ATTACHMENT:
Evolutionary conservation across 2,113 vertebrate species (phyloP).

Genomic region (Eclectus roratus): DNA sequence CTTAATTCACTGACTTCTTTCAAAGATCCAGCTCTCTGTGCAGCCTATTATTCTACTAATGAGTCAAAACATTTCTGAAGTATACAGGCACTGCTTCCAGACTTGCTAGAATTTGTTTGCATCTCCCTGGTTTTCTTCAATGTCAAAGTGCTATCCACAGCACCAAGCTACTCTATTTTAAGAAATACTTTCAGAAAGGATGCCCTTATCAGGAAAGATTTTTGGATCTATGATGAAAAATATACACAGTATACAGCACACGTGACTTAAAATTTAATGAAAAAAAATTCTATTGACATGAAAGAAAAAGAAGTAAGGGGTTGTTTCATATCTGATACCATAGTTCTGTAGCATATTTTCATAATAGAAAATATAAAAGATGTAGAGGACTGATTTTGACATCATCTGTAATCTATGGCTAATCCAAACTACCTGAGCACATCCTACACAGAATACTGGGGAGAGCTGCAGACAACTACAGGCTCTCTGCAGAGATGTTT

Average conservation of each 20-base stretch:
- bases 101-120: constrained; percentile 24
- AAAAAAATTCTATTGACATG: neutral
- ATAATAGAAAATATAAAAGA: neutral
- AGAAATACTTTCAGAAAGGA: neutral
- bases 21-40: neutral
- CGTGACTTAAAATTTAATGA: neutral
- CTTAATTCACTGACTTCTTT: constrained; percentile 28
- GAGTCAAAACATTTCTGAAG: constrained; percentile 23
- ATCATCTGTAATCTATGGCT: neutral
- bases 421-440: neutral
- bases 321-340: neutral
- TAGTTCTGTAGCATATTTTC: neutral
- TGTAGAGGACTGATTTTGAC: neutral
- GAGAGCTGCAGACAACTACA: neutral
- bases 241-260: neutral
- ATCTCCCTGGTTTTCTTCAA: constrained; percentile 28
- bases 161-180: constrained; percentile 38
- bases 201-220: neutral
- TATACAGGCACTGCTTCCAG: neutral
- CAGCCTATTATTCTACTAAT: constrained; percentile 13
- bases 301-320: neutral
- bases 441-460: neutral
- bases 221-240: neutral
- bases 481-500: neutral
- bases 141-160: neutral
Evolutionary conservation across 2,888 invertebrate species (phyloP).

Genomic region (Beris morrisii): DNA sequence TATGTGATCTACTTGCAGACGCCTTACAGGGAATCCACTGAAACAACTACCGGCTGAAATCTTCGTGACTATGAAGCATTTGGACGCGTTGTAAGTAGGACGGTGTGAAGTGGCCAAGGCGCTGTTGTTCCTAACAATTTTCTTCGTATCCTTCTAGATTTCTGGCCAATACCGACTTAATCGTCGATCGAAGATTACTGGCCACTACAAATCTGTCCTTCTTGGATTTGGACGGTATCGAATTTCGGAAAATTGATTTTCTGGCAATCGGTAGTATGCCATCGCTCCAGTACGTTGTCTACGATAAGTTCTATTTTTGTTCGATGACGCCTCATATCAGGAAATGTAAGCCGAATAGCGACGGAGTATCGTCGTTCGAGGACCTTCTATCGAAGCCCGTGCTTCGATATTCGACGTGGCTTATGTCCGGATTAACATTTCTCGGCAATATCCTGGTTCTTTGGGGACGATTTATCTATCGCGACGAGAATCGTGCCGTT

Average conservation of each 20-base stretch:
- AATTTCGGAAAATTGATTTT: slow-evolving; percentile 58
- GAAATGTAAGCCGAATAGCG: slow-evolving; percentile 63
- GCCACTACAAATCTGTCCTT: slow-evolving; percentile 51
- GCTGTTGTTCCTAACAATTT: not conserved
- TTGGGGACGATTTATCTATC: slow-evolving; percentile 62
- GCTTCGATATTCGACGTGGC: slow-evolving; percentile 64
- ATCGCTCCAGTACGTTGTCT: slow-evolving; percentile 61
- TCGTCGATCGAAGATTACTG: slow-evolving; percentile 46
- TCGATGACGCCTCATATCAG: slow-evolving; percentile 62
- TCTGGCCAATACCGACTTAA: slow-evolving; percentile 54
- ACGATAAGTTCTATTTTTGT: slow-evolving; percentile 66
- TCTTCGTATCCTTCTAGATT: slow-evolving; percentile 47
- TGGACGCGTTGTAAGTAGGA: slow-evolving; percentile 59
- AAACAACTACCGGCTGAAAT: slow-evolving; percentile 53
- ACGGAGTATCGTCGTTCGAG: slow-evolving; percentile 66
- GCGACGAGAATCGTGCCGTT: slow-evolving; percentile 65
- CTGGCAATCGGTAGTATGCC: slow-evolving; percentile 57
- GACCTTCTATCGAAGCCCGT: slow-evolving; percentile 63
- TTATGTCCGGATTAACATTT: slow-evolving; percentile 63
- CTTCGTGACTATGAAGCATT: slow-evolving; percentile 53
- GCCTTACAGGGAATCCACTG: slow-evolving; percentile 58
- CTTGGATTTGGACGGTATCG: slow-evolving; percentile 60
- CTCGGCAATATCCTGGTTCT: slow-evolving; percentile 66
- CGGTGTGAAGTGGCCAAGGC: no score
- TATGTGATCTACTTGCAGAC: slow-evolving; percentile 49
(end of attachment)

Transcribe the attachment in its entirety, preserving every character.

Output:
Evolutionary conservation across 2,113 vertebrate species (phyloP).

Genomic region (Eclectus roratus): DNA sequence CTTAATTCACTGACTTCTTTCAAAGATCCAGCTCTCTGTGCAGCCTATTATTCTACTAATGAGTCAAAACATTTCTGAAGTATACAGGCACTGCTTCCAGACTTGCTAGAATTTGTTTGCATCTCCCTGGTTTTCTTCAATGTCAAAGTGCTATCCACAGCACCAAGCTACTCTATTTTAAGAAATACTTTCAGAAAGGATGCCCTTATCAGGAAAGATTTTTGGATCTATGATGAAAAATATACACAGTATACAGCACACGTGACTTAAAATTTAATGAAAAAAAATTCTATTGACATGAAAGAAAAAGAAGTAAGGGGTTGTTTCATATCTGATACCATAGTTCTGTAGCATATTTTCATAATAGAAAATATAAAAGATGTAGAGGACTGATTTTGACATCATCTGTAATCTATGGCTAATCCAAACTACCTGAGCACATCCTACACAGAATACTGGGGAGAGCTGCAGACAACTACAGGCTCTCTGCAGAGATGTTT

Average conservation of each 20-base stretch:
- bases 101-120: constrained; percentile 24
- AAAAAAATTCTATTGACATG: neutral
- ATAATAGAAAATATAAAAGA: neutral
- AGAAATACTTTCAGAAAGGA: neutral
- bases 21-40: neutral
- CGTGACTTAAAATTTAATGA: neutral
- CTTAATTCACTGACTTCTTT: constrained; percentile 28
- GAGTCAAAACATTTCTGAAG: constrained; percentile 23
- ATCATCTGTAATCTATGGCT: neutral
- bases 421-440: neutral
- bases 321-340: neutral
- TAGTTCTGTAGCATATTTTC: neutral
- TGTAGAGGACTGATTTTGAC: neutral
- GAGAGCTGCAGACAACTACA: neutral
- bases 241-260: neutral
- ATCTCCCTGGTTTTCTTCAA: constrained; percentile 28
- bases 161-180: constrained; percentile 38
- bases 201-220: neutral
- TATACAGGCACTGCTTCCAG: neutral
- CAGCCTATTATTCTACTAAT: constrained; percentile 13
- bases 301-320: neutral
- bases 441-460: neutral
- bases 221-240: neutral
- bases 481-500: neutral
- bases 141-160: neutral
Evolutionary conservation across 2,888 invertebrate species (phyloP).

Genomic region (Beris morrisii): DNA sequence TATGTGATCTACTTGCAGACGCCTTACAGGGAATCCACTGAAACAACTACCGGCTGAAATCTTCGTGACTATGAAGCATTTGGACGCGTTGTAAGTAGGACGGTGTGAAGTGGCCAAGGCGCTGTTGTTCCTAACAATTTTCTTCGTATCCTTCTAGATTTCTGGCCAATACCGACTTAATCGTCGATCGAAGATTACTGGCCACTACAAATCTGTCCTTCTTGGATTTGGACGGTATCGAATTTCGGAAAATTGATTTTCTGGCAATCGGTAGTATGCCATCGCTCCAGTACGTTGTCTACGATAAGTTCTATTTTTGTTCGATGACGCCTCATATCAGGAAATGTAAGCCGAATAGCGACGGAGTATCGTCGTTCGAGGACCTTCTATCGAAGCCCGTGCTTCGATATTCGACGTGGCTTATGTCCGGATTAACATTTCTCGGCAATATCCTGGTTCTTTGGGGACGATTTATCTATCGCGACGAGAATCGTGCCGTT

Average conservation of each 20-base stretch:
- AATTTCGGAAAATTGATTTT: slow-evolving; percentile 58
- GAAATGTAAGCCGAATAGCG: slow-evolving; percentile 63
- GCCACTACAAATCTGTCCTT: slow-evolving; percentile 51
- GCTGTTGTTCCTAACAATTT: not conserved
- TTGGGGACGATTTATCTATC: slow-evolving; percentile 62
- GCTTCGATATTCGACGTGGC: slow-evolving; percentile 64
- ATCGCTCCAGTACGTTGTCT: slow-evolving; percentile 61
- TCGTCGATCGAAGATTACTG: slow-evolving; percentile 46
- TCGATGACGCCTCATATCAG: slow-evolving; percentile 62
- TCTGGCCAATACCGACTTAA: slow-evolving; percentile 54
- ACGATAAGTTCTATTTTTGT: slow-evolving; percentile 66
- TCTTCGTATCCTTCTAGATT: slow-evolving; percentile 47
- TGGACGCGTTGTAAGTAGGA: slow-evolving; percentile 59
- AAACAACTACCGGCTGAAAT: slow-evolving; percentile 53
- ACGGAGTATCGTCGTTCGAG: slow-evolving; percentile 66
- GCGACGAGAATCGTGCCGTT: slow-evolving; percentile 65
- CTGGCAATCGGTAGTATGCC: slow-evolving; percentile 57
- GACCTTCTATCGAAGCCCGT: slow-evolving; percentile 63
- TTATGTCCGGATTAACATTT: slow-evolving; percentile 63
- CTTCGTGACTATGAAGCATT: slow-evolving; percentile 53
- GCCTTACAGGGAATCCACTG: slow-evolving; percentile 58
- CTTGGATTTGGACGGTATCG: slow-evolving; percentile 60
- CTCGGCAATATCCTGGTTCT: slow-evolving; percentile 66
- CGGTGTGAAGTGGCCAAGGC: no score
- TATGTGATCTACTTGCAGAC: slow-evolving; percentile 49